Chopin Prelude No. 3 in G Major, Op. 28: Is the ultimate tempo within reach?

Without a doubt, Chopin’s Prelude in G, Op. 28, No.3, requires a deft Left Hand that can meet the challenge of playing 16th notes in Vivace framing. (extremely quickly) The question is, can most students apply their slow practicing model to the mega-speed zone.

In this connection, I often wonder, if there’s an inborn disposition to play lightning fast notes, particularly with a hand that is not favored. The same might be said of trills, and for violinists, vibrato, though there are ways to break down both into components and build upon them.

I’ve always faced a monumental challenge playing Chopin’s Prelude in G which has a few choice Left Hand finger traps in leaps of nine notes at the tail ends of measures. In my video, I couldn’t help but focus on measures 7, 8 and 9, 10 as the locus of my own snags. But again, my slow motion approach was in itself only a microcosm of what I hoped would generalize into a smooth sailing vivace. Would it, and could it?

I’ve slowly but surely realized that there’s more to this undertaking than fast forwarding the tempo.

For assistance I You Tubed a few of the greats who had a “sweep” effect through the Left Hand. Some pedaled a bit much and did not wish to flesh out the Left Hand contour. Others allowed the bass to be heard more clearly in its rapid journey.

I’m nowhere near their tempo, but in my break down practicing, I’ve used blocking, and rhythms to smooth out measures that are particularly troublesome–always taking mental and physical note of what seems to work–a form of bio feedback that’s pivotal to the whole learning process.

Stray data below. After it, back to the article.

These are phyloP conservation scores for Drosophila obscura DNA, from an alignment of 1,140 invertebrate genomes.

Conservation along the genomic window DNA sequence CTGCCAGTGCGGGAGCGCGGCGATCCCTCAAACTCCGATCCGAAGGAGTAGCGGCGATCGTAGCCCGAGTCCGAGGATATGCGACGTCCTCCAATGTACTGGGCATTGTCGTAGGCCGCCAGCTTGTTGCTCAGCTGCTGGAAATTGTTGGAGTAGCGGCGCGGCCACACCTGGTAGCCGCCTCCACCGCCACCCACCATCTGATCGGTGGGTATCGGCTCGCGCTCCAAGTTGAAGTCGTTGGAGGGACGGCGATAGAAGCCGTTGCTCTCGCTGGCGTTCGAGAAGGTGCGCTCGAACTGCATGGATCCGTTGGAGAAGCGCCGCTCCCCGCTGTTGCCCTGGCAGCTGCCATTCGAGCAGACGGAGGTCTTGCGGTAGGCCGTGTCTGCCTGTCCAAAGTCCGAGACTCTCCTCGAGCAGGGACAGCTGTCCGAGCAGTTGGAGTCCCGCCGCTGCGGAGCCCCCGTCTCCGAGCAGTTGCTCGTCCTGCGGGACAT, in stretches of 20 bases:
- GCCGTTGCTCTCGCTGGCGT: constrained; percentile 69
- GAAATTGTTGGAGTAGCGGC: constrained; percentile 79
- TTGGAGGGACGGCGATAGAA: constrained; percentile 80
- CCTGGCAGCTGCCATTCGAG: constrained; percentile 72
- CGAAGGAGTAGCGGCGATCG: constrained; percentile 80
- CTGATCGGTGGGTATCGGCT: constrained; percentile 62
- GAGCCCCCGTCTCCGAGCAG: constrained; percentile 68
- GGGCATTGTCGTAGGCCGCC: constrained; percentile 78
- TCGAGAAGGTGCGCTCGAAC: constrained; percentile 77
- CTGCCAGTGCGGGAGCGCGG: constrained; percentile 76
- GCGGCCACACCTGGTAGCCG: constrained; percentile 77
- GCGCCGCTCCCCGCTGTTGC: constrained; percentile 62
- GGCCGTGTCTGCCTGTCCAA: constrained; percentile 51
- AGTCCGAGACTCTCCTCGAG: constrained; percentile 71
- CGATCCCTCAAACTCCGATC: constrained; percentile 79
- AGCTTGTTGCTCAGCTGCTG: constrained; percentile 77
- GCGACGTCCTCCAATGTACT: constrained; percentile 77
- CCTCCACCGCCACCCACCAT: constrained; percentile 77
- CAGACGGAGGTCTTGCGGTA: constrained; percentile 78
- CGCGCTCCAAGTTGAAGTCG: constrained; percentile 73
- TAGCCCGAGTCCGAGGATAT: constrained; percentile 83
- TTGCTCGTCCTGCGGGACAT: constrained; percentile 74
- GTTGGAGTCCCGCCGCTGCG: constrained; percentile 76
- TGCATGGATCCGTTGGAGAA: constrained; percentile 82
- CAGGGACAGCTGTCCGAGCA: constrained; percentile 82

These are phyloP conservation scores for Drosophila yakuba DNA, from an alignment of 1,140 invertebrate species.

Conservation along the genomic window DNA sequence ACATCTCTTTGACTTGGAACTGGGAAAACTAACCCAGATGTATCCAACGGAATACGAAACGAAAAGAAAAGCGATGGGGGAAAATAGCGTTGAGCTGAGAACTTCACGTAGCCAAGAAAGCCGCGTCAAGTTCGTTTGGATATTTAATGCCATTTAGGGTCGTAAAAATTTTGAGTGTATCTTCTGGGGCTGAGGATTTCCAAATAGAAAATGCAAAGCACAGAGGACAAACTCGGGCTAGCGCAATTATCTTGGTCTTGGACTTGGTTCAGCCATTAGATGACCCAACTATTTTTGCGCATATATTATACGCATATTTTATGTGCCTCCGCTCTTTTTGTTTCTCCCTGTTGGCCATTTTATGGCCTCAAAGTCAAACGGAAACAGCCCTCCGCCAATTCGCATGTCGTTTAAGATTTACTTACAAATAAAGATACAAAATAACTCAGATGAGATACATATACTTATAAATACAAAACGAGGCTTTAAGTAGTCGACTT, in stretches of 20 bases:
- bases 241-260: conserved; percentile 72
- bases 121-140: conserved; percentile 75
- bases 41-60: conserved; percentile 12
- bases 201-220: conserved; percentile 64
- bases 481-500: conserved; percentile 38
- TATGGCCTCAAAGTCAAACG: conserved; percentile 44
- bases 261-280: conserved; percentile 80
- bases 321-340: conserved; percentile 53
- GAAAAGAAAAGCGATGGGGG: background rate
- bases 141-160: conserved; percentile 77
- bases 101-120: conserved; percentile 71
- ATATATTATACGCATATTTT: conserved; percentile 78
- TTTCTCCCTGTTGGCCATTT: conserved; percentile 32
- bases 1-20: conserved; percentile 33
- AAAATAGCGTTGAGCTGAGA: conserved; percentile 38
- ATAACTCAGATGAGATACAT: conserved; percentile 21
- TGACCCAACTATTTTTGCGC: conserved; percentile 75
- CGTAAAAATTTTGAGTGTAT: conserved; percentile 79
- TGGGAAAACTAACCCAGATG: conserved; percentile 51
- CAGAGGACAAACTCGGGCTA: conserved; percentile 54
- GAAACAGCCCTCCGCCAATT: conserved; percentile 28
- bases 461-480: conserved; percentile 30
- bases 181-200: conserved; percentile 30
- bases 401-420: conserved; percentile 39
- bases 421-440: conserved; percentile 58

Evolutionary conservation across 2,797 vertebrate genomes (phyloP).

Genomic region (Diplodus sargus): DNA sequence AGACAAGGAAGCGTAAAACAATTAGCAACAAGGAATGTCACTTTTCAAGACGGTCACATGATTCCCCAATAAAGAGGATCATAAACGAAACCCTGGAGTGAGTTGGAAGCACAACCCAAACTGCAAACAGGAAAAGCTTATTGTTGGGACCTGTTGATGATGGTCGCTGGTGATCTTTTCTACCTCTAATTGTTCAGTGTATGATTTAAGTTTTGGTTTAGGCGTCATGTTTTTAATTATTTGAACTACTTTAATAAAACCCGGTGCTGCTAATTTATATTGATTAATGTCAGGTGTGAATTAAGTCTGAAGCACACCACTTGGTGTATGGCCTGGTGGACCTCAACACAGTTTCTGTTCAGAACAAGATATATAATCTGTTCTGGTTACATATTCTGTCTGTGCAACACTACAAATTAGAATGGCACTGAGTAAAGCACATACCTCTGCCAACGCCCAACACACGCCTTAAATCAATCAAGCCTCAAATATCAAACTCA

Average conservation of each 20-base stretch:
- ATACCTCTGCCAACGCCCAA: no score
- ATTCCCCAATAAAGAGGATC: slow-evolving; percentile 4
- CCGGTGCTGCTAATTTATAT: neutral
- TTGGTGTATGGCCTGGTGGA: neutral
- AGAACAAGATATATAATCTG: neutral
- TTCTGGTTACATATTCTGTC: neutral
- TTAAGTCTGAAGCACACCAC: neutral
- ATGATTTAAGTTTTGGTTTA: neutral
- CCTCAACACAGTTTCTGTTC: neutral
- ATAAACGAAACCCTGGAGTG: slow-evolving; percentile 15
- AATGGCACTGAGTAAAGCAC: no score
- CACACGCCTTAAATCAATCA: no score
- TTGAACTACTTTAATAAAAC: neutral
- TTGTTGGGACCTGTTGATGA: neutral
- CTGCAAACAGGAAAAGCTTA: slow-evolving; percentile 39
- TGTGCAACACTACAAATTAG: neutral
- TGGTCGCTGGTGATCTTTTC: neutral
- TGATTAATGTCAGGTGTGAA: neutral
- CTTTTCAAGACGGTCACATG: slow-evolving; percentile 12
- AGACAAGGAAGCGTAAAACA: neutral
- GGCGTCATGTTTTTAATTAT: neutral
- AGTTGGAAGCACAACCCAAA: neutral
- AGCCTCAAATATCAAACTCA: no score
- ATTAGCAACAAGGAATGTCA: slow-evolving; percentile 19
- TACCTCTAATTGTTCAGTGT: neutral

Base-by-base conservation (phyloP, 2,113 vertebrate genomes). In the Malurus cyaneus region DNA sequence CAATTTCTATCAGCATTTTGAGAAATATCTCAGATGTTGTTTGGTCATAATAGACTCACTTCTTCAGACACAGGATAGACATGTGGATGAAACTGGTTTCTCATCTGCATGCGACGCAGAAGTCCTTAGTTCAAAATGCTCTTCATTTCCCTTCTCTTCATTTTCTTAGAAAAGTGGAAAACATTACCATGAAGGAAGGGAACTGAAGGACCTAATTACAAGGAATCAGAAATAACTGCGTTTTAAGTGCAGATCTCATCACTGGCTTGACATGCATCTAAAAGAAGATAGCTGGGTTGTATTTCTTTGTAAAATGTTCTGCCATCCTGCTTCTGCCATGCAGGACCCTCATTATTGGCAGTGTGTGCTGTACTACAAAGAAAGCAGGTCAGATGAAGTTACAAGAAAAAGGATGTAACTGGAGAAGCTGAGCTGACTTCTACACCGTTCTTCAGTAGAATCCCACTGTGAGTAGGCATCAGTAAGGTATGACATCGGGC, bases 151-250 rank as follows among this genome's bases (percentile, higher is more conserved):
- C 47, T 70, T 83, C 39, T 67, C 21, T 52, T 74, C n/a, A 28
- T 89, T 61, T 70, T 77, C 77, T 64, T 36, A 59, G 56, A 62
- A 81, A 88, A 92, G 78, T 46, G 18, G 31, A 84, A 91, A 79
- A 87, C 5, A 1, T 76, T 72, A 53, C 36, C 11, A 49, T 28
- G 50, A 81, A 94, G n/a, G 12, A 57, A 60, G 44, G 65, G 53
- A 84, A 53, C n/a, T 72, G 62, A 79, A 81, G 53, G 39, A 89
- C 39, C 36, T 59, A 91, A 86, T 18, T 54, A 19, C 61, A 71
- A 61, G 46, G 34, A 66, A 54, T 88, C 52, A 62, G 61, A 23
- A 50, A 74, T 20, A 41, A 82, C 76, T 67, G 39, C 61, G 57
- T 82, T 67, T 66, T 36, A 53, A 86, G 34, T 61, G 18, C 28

Chopin Prelude in G, Op. 28 No. 3

Chopin Prelude in G, Op. 28 no. 3 page 2

Here are my two favorite performances of Op. 28, No. 3 (I like the balance struck between the hands)

POGORELICH: He not only has a well polished bass, but the melody and bass are together, impeccably phrased and balanced.

In the example below, SOKOLOV produces lovely OLD WORLD phrasing, imbuing a lovely subtle rubato in his melodic contouring. He’s using more pedal than Pogorelich but applied tastefully.

The question still remains: Can this desired tempo be reached in learning stages. Only if the player, realizes that measure to measure sweeps of notes (Left Hand) may be the way to go after breaking them down in slow framing. If there’s a threshold for each player, however, it must be accepted at least in the present, but not as a permanent state of being.

About arioso7: Shirley Kirsten

International piano teacher by Skype, recording artist, composer, piano finder, freelance writer, film maker, story teller: Grad of the NYC HS of Performing Arts, Oberlin Conservatory, NYU (Master of Arts) Studies with Lillian Freundlich and Ena Bronstein; Master classes with Murray Perahia and Oxana Yablonskaya. Studios in BERKELEY and EL CERRITO, California; Member, Music Teachers Assoc. of California, MTAC; Distance learning and Skyped instruction with supplementary videos: SKYPE ID, shirleypiano1 Contact me at: shirley_kirsten@yahoo.com OR http://www.youtube.com/arioso7 or at FACEBOOK: Shirley Smith Kirsten, http://facebook.com /shirley.kirsten TWITTER: http://twitter.com/arioso7 Private fund-raising for non-profits as pianist--Public Speaking re: piano teaching and creative approaches
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2 Responses to Chopin Prelude No. 3 in G Major, Op. 28: Is the ultimate tempo within reach?

  1. Anthony N says:

    Thanks for the help on this one, particularly your video break-down as well as the sheet music with fingering guides.

    Like

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